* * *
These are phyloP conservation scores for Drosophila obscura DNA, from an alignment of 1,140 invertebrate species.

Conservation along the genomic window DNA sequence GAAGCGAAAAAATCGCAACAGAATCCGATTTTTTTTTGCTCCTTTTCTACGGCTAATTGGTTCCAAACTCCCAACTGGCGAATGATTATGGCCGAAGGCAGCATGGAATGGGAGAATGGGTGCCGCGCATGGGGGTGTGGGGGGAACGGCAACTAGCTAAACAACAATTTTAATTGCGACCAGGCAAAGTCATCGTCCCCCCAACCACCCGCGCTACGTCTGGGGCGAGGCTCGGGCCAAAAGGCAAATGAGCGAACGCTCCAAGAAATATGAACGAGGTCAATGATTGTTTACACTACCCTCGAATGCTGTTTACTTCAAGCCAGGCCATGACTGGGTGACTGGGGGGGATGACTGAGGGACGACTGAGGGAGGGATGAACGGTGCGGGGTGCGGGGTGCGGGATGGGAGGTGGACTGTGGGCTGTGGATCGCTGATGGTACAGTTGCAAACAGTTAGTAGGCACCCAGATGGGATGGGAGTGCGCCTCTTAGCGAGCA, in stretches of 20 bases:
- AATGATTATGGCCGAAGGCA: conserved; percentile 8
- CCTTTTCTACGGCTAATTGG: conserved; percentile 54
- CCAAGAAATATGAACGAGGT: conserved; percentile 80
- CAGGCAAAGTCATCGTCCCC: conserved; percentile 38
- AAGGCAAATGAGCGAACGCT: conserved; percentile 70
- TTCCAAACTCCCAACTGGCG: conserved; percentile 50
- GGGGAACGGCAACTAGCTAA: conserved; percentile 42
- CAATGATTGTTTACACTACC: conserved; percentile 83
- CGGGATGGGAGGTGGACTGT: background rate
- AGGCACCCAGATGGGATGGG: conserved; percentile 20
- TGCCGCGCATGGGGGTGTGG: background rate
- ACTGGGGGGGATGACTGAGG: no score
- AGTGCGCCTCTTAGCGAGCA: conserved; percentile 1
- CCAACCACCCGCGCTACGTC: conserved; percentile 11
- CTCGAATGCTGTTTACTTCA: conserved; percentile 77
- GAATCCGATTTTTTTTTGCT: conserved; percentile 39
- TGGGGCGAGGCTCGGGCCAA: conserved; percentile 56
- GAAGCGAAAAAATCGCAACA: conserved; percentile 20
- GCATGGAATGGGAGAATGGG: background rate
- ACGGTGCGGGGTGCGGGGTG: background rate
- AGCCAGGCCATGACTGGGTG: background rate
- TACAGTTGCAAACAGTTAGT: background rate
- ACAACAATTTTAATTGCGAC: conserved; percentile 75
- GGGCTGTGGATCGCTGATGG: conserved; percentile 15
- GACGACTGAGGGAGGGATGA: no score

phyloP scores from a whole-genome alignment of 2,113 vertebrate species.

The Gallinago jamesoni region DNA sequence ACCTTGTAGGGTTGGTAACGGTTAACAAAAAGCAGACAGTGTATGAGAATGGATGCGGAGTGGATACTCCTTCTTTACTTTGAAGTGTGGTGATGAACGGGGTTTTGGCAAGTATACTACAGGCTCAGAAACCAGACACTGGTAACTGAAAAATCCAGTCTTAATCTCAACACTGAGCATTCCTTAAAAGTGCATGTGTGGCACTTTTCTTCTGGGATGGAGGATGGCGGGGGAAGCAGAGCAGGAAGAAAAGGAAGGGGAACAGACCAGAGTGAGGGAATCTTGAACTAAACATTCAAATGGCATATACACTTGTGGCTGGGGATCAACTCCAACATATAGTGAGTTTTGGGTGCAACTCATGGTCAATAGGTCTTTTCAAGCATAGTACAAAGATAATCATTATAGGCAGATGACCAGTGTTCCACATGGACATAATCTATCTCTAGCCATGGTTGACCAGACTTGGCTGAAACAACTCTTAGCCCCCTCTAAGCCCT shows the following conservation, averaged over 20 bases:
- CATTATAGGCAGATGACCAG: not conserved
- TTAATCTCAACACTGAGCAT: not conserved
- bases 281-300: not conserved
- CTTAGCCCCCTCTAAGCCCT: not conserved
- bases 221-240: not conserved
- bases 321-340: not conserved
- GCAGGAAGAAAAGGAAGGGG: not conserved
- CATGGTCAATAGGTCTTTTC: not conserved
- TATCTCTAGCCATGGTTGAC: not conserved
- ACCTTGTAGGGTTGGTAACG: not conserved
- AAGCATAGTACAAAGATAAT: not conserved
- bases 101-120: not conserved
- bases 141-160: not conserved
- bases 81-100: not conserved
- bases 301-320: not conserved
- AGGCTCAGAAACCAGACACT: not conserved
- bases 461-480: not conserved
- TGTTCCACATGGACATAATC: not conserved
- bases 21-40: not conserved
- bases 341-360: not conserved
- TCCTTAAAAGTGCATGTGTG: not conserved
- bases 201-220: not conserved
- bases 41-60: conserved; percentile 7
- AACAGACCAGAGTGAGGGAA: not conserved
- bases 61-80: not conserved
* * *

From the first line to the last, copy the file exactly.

These are phyloP conservation scores for Drosophila obscura DNA, from an alignment of 1,140 invertebrate species.

Conservation along the genomic window DNA sequence GAAGCGAAAAAATCGCAACAGAATCCGATTTTTTTTTGCTCCTTTTCTACGGCTAATTGGTTCCAAACTCCCAACTGGCGAATGATTATGGCCGAAGGCAGCATGGAATGGGAGAATGGGTGCCGCGCATGGGGGTGTGGGGGGAACGGCAACTAGCTAAACAACAATTTTAATTGCGACCAGGCAAAGTCATCGTCCCCCCAACCACCCGCGCTACGTCTGGGGCGAGGCTCGGGCCAAAAGGCAAATGAGCGAACGCTCCAAGAAATATGAACGAGGTCAATGATTGTTTACACTACCCTCGAATGCTGTTTACTTCAAGCCAGGCCATGACTGGGTGACTGGGGGGGATGACTGAGGGACGACTGAGGGAGGGATGAACGGTGCGGGGTGCGGGGTGCGGGATGGGAGGTGGACTGTGGGCTGTGGATCGCTGATGGTACAGTTGCAAACAGTTAGTAGGCACCCAGATGGGATGGGAGTGCGCCTCTTAGCGAGCA, in stretches of 20 bases:
- AATGATTATGGCCGAAGGCA: conserved; percentile 8
- CCTTTTCTACGGCTAATTGG: conserved; percentile 54
- CCAAGAAATATGAACGAGGT: conserved; percentile 80
- CAGGCAAAGTCATCGTCCCC: conserved; percentile 38
- AAGGCAAATGAGCGAACGCT: conserved; percentile 70
- TTCCAAACTCCCAACTGGCG: conserved; percentile 50
- GGGGAACGGCAACTAGCTAA: conserved; percentile 42
- CAATGATTGTTTACACTACC: conserved; percentile 83
- CGGGATGGGAGGTGGACTGT: background rate
- AGGCACCCAGATGGGATGGG: conserved; percentile 20
- TGCCGCGCATGGGGGTGTGG: background rate
- ACTGGGGGGGATGACTGAGG: no score
- AGTGCGCCTCTTAGCGAGCA: conserved; percentile 1
- CCAACCACCCGCGCTACGTC: conserved; percentile 11
- CTCGAATGCTGTTTACTTCA: conserved; percentile 77
- GAATCCGATTTTTTTTTGCT: conserved; percentile 39
- TGGGGCGAGGCTCGGGCCAA: conserved; percentile 56
- GAAGCGAAAAAATCGCAACA: conserved; percentile 20
- GCATGGAATGGGAGAATGGG: background rate
- ACGGTGCGGGGTGCGGGGTG: background rate
- AGCCAGGCCATGACTGGGTG: background rate
- TACAGTTGCAAACAGTTAGT: background rate
- ACAACAATTTTAATTGCGAC: conserved; percentile 75
- GGGCTGTGGATCGCTGATGG: conserved; percentile 15
- GACGACTGAGGGAGGGATGA: no score

phyloP scores from a whole-genome alignment of 2,113 vertebrate species.

The Gallinago jamesoni region DNA sequence ACCTTGTAGGGTTGGTAACGGTTAACAAAAAGCAGACAGTGTATGAGAATGGATGCGGAGTGGATACTCCTTCTTTACTTTGAAGTGTGGTGATGAACGGGGTTTTGGCAAGTATACTACAGGCTCAGAAACCAGACACTGGTAACTGAAAAATCCAGTCTTAATCTCAACACTGAGCATTCCTTAAAAGTGCATGTGTGGCACTTTTCTTCTGGGATGGAGGATGGCGGGGGAAGCAGAGCAGGAAGAAAAGGAAGGGGAACAGACCAGAGTGAGGGAATCTTGAACTAAACATTCAAATGGCATATACACTTGTGGCTGGGGATCAACTCCAACATATAGTGAGTTTTGGGTGCAACTCATGGTCAATAGGTCTTTTCAAGCATAGTACAAAGATAATCATTATAGGCAGATGACCAGTGTTCCACATGGACATAATCTATCTCTAGCCATGGTTGACCAGACTTGGCTGAAACAACTCTTAGCCCCCTCTAAGCCCT shows the following conservation, averaged over 20 bases:
- CATTATAGGCAGATGACCAG: not conserved
- TTAATCTCAACACTGAGCAT: not conserved
- bases 281-300: not conserved
- CTTAGCCCCCTCTAAGCCCT: not conserved
- bases 221-240: not conserved
- bases 321-340: not conserved
- GCAGGAAGAAAAGGAAGGGG: not conserved
- CATGGTCAATAGGTCTTTTC: not conserved
- TATCTCTAGCCATGGTTGAC: not conserved
- ACCTTGTAGGGTTGGTAACG: not conserved
- AAGCATAGTACAAAGATAAT: not conserved
- bases 101-120: not conserved
- bases 141-160: not conserved
- bases 81-100: not conserved
- bases 301-320: not conserved
- AGGCTCAGAAACCAGACACT: not conserved
- bases 461-480: not conserved
- TGTTCCACATGGACATAATC: not conserved
- bases 21-40: not conserved
- bases 341-360: not conserved
- TCCTTAAAAGTGCATGTGTG: not conserved
- bases 201-220: not conserved
- bases 41-60: conserved; percentile 7
- AACAGACCAGAGTGAGGGAA: not conserved
- bases 61-80: not conserved